New York lawmakers pass bills on social media restrictions

Under the new laws, platforms will be barred from exposing ‘addictive’ algorithmic content to users under 18 without parental consent.

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New York state lawmakers have passed new legislation to restrict social media platforms from showing ‘addictive’ algorithmic content to users under 18 without parental consent. The measure to implement aims to mitigate online risks to children, making New York the latest state to take such action. A companion bill was also passed, which limits online sites from collecting and selling the personal data of minors.

Governor Kathy Hochul is expected to sign both bills into law, calling them a significant step toward addressing the youth mental health crisis and ensuring a safer digital environment. The legislation could impact revenues for social media companies like Meta, which generated significant income from advertising to minors.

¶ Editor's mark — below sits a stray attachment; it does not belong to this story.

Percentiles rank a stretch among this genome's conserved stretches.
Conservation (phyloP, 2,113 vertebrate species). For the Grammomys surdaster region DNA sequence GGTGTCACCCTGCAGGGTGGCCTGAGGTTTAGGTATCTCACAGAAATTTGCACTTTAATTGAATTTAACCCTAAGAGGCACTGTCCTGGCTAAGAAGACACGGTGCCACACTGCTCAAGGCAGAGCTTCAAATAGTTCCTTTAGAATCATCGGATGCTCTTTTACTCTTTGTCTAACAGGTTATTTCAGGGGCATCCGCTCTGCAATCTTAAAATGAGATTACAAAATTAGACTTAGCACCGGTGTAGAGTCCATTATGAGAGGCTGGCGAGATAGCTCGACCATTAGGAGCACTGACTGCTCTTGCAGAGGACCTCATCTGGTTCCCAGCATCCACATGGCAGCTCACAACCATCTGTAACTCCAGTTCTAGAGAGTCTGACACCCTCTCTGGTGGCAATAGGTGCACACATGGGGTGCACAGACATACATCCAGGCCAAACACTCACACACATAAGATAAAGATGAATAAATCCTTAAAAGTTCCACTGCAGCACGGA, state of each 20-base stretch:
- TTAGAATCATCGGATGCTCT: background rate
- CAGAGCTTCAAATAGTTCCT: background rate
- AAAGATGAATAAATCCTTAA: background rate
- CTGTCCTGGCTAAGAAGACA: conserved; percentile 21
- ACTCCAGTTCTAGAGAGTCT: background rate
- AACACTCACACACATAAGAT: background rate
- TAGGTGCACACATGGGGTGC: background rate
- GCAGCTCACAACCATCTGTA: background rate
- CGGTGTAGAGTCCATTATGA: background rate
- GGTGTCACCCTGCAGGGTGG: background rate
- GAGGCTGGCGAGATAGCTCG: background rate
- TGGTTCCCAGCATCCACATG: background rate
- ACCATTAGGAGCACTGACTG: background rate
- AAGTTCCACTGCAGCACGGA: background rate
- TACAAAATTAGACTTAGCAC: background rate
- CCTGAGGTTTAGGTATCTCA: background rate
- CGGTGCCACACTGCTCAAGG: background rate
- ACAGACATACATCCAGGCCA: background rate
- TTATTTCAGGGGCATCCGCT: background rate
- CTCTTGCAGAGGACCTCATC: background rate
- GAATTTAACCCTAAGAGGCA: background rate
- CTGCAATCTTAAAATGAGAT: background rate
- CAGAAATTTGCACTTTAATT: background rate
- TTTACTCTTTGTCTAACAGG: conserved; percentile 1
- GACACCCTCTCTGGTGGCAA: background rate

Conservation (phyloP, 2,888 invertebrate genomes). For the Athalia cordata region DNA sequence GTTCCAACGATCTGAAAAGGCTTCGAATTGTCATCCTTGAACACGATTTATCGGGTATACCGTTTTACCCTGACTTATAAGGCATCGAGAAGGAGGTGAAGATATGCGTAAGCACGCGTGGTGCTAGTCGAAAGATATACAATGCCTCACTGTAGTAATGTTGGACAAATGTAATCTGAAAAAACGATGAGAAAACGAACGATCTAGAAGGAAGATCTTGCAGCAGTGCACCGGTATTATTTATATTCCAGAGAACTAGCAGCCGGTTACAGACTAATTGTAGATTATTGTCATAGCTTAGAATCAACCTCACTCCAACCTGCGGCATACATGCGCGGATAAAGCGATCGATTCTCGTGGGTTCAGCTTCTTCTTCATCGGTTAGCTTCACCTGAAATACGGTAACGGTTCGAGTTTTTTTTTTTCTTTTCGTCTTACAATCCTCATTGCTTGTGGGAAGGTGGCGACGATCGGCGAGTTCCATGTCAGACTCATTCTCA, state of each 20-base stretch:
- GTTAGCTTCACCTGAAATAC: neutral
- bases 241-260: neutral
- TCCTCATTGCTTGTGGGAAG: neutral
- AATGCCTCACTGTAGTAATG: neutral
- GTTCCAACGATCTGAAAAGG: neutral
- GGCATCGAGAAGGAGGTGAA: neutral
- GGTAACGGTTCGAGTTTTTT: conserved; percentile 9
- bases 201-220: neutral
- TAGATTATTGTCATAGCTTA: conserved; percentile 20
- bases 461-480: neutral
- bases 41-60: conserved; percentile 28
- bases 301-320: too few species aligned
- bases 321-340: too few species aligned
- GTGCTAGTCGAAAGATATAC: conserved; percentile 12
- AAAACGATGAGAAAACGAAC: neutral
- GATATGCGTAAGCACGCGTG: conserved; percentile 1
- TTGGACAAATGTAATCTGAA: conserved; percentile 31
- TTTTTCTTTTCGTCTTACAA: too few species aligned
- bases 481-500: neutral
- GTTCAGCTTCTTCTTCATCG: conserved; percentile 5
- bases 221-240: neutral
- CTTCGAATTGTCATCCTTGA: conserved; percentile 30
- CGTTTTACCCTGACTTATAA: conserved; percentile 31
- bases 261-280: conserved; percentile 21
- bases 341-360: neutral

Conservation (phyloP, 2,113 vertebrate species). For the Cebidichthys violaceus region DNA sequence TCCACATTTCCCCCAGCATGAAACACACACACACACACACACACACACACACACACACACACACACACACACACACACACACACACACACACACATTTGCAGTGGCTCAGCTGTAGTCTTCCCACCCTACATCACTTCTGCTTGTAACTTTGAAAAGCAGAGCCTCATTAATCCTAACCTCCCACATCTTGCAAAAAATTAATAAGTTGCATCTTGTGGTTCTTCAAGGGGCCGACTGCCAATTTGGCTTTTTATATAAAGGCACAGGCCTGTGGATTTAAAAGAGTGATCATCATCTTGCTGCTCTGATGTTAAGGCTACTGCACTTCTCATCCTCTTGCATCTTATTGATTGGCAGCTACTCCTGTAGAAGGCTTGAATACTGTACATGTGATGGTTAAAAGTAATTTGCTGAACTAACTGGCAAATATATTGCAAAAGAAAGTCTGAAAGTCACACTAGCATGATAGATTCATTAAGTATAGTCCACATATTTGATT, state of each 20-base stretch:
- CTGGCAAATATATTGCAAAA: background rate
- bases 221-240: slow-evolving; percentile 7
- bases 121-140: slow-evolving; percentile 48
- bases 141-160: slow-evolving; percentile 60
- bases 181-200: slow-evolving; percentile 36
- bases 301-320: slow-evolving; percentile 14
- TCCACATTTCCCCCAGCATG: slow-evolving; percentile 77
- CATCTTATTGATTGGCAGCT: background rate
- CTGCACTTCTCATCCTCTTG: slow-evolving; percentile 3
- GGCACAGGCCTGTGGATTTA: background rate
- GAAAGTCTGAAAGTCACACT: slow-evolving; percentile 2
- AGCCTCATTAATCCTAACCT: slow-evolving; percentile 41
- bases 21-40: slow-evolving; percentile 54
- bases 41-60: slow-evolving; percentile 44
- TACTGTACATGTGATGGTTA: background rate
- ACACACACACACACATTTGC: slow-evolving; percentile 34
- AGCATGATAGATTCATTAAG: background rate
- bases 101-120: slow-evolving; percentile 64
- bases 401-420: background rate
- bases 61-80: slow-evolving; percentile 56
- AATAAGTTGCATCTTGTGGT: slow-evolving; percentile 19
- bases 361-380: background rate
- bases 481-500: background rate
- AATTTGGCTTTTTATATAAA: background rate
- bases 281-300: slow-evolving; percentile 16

While industry associations have criticised the bills as unconstitutional and an assault on free speech, proponents argue that the measures are necessary to protect adolescents from mental health issues linked to excessive social media use. The SAFE (Stop Addictive Feeds Exploitation) for Kids Act will require parental consent for minors to view algorithm-driven content instead of providing a chronological feed of followed accounts and popular content.

The New York Child Data Protection Act, the companion bill, will bar online sites from collecting, using, or selling the personal data of minors without informed consent. Violations could result in significant penalties, adding a layer of protection for young internet users.